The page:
Protecting trademarks across borders

01-06-2017

Jaya Mandelia Namrita Kochhar

Protecting trademarks across borders

In the era of globalisation, trademark laws should be more uniform in order to assist brand owners, particularly those with famous trademarks, say Jaya Mandelia and Namrita Kochhar of Singh & Singh Law Firm.

As trademark law is based on the principle of territoriality, rights to a trademark can be enforced only within the territorial boundaries of the country in which the mark has been registered or used.

Each country can establish its own rules and regulations for trademark registration. Some countries recognise the system of ‘first to file’, while others use the system of ‘first to use’, ie, where the exclusive right to a trademark accrues from the first date of use.

Countries following the common law regime have adopted the rule of ‘first to use’ whereby they have afforded brand owners common law rights in their marks. A brand owner/user can assert exclusive rights over its mark by virtue of its ‘use’ in commerce, even in the absence of having secured statutory rights by way of a trademark registration. In fact, in some jurisdictions, including India, ‘use’ of a mark has come to be recognised as granting a superior right than ‘registration’.

In countries that follow civil law, the rule adopted is one of ‘first to file’ where ‘use’ does not play a role in determining the strength of a brand owner’s rights over its mark, and only ‘registration’ can give a brand owner enforceable rights.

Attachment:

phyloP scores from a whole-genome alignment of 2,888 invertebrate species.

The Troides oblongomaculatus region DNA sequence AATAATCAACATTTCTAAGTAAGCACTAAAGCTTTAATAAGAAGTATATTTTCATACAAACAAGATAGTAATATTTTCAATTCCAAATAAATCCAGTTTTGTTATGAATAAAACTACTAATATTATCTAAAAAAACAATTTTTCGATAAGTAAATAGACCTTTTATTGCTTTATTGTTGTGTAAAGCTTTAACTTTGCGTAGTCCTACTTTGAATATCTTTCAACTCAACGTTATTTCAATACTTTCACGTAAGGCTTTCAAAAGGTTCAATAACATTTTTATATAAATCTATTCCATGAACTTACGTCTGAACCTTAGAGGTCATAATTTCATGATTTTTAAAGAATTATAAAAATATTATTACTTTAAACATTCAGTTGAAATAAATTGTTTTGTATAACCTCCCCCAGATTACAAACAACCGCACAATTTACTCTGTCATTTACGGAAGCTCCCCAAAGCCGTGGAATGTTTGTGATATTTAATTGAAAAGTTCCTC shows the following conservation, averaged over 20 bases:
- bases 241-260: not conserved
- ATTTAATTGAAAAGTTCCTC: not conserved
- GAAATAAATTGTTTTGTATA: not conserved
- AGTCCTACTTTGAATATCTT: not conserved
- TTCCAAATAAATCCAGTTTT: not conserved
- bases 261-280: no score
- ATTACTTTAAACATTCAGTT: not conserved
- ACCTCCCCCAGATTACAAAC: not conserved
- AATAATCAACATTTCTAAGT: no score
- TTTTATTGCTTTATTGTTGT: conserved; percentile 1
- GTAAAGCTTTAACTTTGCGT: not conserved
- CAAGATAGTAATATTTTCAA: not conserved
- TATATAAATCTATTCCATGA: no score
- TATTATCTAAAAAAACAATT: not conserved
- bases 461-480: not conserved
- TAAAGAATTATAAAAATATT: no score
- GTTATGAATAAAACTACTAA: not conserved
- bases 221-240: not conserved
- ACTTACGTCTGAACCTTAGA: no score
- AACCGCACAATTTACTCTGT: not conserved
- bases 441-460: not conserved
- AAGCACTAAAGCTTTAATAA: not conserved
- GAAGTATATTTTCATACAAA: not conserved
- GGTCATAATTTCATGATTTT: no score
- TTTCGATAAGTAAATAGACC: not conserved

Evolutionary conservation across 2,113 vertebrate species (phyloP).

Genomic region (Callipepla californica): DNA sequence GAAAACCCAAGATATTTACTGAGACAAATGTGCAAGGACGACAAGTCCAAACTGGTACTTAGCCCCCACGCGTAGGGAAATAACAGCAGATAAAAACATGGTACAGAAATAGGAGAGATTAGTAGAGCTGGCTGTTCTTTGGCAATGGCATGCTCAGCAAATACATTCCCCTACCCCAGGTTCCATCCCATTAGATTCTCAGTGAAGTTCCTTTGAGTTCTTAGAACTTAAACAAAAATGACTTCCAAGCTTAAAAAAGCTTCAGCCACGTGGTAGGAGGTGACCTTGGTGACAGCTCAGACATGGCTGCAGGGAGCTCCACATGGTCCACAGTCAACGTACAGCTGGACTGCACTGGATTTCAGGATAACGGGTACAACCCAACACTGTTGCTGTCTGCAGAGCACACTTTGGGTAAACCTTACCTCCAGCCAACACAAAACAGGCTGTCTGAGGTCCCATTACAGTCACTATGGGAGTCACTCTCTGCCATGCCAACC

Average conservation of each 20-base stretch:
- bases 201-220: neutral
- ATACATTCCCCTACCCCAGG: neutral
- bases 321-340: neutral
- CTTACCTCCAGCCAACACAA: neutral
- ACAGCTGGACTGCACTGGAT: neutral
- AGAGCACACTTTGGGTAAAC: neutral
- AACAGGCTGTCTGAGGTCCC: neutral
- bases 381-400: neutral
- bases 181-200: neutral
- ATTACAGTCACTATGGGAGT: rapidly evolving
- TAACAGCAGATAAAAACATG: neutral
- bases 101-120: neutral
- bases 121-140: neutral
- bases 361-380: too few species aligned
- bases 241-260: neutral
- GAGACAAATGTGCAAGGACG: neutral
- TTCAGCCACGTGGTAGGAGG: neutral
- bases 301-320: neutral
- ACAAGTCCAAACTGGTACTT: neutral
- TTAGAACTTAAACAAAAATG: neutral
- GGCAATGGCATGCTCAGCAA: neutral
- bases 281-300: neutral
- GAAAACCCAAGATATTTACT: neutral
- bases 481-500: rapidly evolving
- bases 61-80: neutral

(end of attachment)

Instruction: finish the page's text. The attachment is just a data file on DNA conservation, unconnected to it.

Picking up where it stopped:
The squatters have arrived

With the advent of the internet and the development and understanding of IP, the term ‘squatting’ has undergone a radical change; it has far-reaching and global consequences and includes issues such as domain name and trademark squatting.

The World Intellectual Property Organization defines trademark squatting as “the registration of use of a generally well-known foreign trademark that is not registered in the country or is invalid because of non-use”.

Trademark squatting is most common in countries that follow the first-to-file regime as squatters obtain registrations in their countries for international trademarks that have not yet been used or registered in their country by the legitimate brand owner.

Trademark squatting has become a plague to global brands. Companies including Starbucks, Tesla, Burger King, McDonald’s, and Apple have faced challenges in some countries where trademark rights are determined on the basis of first to file rather than first to use.

Positions in law

Brand owners often rely on article 6bis of the Paris Convention and article 16 of the TRIPS Agreement to reconcile the conflicting positions of law in different jurisdictions on the ‘famous marks doctrine’. These provisions recognise trans-border reputation and lay down that if a mark has not been used in a particular country but has gained some reputation in the country on account of its international use, the trademark may be afforded protection in that country.

With the growth of the internet and online retail/wholesale platforms and internet advertising, which have in turn created global markets, territorial boundaries are blurring. Use of trademarks is seldom restricted to one or few jurisdictions and may extend to every country where the internet is accessible.

Legitimate brand owners are therefore faced with being at a higher risk of trademark squatting than ever before, especially in markets and jurisdictions they haven’t formally entered or secured any statutory rights in.